This week’s Questions with a Pro features Kenneth Wajda.
Kenneth is a portrait and editorial photographer with both national clients and clients concentrated in Denver and Los Angeles. He started his career as a photojournalist with The Times of Trenton in New Jersey over 30 years ago and has been photographing ever since. Here, Kenneth explains how he ensures client comfort on set, how and when he chooses to utilize film, and how his work came to focus around portraiture.
We asked: How do you work through the obstacle of a client not being comfortable in front of the camera? Do you have any tricks that seem to work for most clients?
Kenneth said: First, thanks for having me as part of this series.
Now, about making the client comfortable. I often photograph politicians, business leaders and artists, people who are somewhat in the public eye, so they’re used to being photographed. My approach is always to be friendly and personable, and to work quickly knowing they probably won’t have much time. I make sure I’m all ready and set up for them so that they’re not waiting for me once they arrive on set. If I can find out something about them before I photograph them, other interest or hobbies, I’ll mention that knowing that people like to talk about things they like to do. And I’ll be shooting between their answers. It’s certainly a mix of friendliness and a bit of good humor. There are some people who have no interest in chit-chat and you just have to work with them as quickly as possible, and try for something unexpected or out of the ordinary which sometimes happens once I tell them the shoot’s over. Then they let their guard down and I say, “Oh, wait, that looks good,” whatever they’re doing if it’s less posed, I’ll shoot that. Mostly, it’s about being personable and smiling, letting them know I appreciate being able to photograph them and I’m working with them to make them look their best and interesting in some way.
The other thing I do is I find some business for their hands. They often don’t know what to do with them, so I direct them. I find hands are very expressive and giving direction helps tremendously to get away from standard poses. I’ll even say “relax your fingers” or “turn your wrist” to get a look exactly like I want. In this photograph of Daniel Rodriguez, lead singer/songwriter for Elephant Revival, that’s completely directed. I wanted him to be seen the way he came into my studio, with his scarf and hat, looking very bohemian. He’s a rising star in the music world, so I wanted to get him with the studio lights reflected in his glasses. Shot on a Hasselblad 500CM, 80mm Planar, Ilford HP5 film.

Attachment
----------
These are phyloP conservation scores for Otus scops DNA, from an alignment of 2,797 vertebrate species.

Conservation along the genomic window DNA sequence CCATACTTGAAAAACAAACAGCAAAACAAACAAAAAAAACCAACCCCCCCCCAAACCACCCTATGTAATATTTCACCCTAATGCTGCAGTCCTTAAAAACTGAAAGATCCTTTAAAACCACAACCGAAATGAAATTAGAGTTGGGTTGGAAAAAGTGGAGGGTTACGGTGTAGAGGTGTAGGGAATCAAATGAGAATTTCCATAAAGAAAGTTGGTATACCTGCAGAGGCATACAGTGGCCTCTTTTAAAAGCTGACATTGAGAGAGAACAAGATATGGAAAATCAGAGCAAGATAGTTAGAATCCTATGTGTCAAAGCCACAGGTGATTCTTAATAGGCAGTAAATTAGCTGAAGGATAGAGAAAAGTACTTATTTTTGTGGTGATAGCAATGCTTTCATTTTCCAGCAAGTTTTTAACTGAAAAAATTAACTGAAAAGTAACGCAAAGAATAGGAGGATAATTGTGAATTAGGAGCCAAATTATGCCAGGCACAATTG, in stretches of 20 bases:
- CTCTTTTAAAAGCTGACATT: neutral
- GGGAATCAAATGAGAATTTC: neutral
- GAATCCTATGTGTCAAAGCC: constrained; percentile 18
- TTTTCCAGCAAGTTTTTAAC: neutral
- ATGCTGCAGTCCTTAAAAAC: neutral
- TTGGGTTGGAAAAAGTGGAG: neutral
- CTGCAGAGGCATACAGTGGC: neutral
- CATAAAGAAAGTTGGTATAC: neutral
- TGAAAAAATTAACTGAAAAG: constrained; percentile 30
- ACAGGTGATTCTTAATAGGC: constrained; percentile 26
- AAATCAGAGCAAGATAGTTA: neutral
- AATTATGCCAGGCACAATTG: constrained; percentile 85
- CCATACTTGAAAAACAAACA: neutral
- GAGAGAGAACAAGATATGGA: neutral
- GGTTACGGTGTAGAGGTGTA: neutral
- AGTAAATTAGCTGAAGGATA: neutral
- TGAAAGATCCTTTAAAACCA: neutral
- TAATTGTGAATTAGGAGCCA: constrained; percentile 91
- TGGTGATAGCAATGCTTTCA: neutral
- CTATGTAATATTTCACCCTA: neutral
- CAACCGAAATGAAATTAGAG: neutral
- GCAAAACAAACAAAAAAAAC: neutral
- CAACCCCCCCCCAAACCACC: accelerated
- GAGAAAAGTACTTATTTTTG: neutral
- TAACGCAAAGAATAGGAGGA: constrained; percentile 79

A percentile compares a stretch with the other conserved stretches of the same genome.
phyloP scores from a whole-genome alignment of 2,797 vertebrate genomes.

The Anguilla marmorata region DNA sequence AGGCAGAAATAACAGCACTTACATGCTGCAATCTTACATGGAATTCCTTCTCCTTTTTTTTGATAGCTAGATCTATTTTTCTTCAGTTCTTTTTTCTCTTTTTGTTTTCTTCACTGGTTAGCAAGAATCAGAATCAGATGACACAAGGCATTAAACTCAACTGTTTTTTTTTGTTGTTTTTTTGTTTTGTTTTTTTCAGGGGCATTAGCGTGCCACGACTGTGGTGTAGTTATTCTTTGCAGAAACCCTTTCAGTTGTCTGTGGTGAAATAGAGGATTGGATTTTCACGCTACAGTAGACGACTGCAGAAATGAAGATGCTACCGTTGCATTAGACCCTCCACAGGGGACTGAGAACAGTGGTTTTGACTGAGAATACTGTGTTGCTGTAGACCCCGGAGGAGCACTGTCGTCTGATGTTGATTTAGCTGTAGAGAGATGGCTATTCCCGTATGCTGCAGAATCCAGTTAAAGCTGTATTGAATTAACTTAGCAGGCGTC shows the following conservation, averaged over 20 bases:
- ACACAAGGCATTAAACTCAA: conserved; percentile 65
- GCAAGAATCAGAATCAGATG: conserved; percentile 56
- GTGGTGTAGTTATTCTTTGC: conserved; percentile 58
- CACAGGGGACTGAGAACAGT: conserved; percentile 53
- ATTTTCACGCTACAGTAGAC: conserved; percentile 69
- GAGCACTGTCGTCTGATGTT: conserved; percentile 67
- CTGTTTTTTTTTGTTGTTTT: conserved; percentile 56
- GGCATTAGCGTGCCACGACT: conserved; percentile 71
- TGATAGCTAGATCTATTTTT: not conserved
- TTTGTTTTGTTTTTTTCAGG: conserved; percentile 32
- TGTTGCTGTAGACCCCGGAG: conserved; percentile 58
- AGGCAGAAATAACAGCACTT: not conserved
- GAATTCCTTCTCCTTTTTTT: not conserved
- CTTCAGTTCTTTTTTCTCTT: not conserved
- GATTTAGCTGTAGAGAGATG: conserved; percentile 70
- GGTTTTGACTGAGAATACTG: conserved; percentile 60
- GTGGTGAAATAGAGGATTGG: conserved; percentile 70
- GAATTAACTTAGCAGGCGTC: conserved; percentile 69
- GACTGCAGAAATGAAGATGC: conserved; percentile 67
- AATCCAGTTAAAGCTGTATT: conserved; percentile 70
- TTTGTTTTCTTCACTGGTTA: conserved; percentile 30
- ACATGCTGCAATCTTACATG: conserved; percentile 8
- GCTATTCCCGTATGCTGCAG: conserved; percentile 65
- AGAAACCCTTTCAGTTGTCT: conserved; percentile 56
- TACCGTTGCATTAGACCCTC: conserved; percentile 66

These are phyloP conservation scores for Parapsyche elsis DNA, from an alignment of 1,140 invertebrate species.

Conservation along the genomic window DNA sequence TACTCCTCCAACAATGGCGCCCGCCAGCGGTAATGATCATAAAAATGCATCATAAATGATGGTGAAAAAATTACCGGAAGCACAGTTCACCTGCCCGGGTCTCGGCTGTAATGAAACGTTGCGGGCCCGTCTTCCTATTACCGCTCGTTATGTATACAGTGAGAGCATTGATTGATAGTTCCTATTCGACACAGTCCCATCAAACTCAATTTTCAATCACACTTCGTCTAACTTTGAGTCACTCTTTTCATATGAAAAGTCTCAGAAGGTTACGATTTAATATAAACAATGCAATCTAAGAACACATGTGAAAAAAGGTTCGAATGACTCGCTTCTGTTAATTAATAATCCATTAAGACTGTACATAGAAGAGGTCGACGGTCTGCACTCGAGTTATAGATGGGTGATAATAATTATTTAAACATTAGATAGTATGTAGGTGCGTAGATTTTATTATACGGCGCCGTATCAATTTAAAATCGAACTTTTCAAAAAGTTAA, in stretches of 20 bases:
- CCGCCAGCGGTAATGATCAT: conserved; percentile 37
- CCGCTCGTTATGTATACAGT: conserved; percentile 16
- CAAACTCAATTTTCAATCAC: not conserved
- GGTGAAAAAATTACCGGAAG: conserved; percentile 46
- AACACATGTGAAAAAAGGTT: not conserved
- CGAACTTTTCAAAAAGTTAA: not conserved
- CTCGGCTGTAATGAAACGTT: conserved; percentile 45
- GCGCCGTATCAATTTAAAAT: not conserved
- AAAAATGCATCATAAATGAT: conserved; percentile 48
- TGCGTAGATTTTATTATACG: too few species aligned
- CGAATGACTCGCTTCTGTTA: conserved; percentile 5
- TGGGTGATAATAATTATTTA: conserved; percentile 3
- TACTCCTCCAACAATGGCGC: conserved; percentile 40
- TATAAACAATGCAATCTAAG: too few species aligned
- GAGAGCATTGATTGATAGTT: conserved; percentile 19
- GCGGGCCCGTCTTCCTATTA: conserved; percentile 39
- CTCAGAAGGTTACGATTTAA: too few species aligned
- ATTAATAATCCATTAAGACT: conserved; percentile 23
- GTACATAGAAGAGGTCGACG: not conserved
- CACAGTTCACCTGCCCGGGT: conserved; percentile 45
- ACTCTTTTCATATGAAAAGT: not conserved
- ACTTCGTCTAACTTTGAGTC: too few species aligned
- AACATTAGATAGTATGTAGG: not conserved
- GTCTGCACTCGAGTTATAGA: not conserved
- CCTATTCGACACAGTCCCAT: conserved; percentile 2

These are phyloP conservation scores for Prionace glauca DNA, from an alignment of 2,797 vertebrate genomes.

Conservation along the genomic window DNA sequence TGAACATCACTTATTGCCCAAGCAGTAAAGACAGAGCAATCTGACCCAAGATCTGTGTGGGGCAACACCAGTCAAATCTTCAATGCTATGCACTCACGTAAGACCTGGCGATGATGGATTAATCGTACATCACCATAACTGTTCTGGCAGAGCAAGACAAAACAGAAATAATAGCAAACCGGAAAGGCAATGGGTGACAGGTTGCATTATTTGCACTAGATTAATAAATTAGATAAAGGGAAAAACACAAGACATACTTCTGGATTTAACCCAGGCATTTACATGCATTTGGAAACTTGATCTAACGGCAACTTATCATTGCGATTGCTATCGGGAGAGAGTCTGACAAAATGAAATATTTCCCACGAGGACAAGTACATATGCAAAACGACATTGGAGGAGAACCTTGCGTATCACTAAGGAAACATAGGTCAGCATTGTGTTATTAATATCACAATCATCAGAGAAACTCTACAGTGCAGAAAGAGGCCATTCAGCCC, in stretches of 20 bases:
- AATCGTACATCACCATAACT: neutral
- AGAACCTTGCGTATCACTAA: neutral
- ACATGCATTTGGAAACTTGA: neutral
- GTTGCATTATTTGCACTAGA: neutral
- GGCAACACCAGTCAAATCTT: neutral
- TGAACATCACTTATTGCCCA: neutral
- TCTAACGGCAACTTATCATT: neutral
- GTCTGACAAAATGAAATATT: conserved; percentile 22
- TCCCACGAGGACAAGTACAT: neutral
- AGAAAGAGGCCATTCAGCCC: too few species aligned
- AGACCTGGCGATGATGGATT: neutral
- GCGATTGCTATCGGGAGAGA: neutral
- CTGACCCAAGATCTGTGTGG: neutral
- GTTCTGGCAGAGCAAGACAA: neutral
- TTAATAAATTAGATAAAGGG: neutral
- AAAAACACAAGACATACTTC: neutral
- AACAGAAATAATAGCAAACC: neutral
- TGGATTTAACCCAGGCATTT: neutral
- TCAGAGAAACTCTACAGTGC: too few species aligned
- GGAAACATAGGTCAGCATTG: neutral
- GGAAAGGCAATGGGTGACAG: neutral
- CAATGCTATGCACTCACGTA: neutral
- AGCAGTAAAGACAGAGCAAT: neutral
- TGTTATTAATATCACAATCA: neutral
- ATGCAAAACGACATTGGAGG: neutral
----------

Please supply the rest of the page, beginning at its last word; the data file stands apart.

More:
We asked: How did your work come to center around portraiture? What captivates you about this segment of the industry?
Kenneth said: I’m a storyteller first. When I was a photojournalist for a daily newspaper in Trenton, New Jersey, I was often given the feature assignments as I liked to bring lights and spend time making a portrait that revealed the subject’s personality, that told their story. I remember photographing the screenwriter of The Negotiator, Kevin Fox, and the movie poster has the two leads, Kevin Spacey and Samuel L. Jackson, on either side of the poster frame, so I photographed Fox in red light (to match the tone of the poster) and using Photoshop, placed him into the poster between the stars.
Other photographers liked to work quickly on news assignments and didn’t want to spend the time like I would, carrying lighting and colored gels and finding ways to create dynamic photographs. I love to create portraits that reveal something about the subject, through environment, their expression, and through light—it’s really a combination of all of these that I work with. My goal is to create iconic portraits of the people I photograph, and I want their portrait to have an emotional impact on the viewer.
I am seeking truth, essentially, as that’s the only thing that matters in creating all art. What is their truth, how can I show it? The more truthful it is, the more the viewer can get from it. It’s for that reason that I don’t use a lot of post-production toning that veers too far from natural. My goal isn’t to draw attention away from them with post-production techniques and effects that reflect current trends, but to present their portrait as genuinely as possible.
We asked: How do you decide when to utilize a digital medium versus a film medium?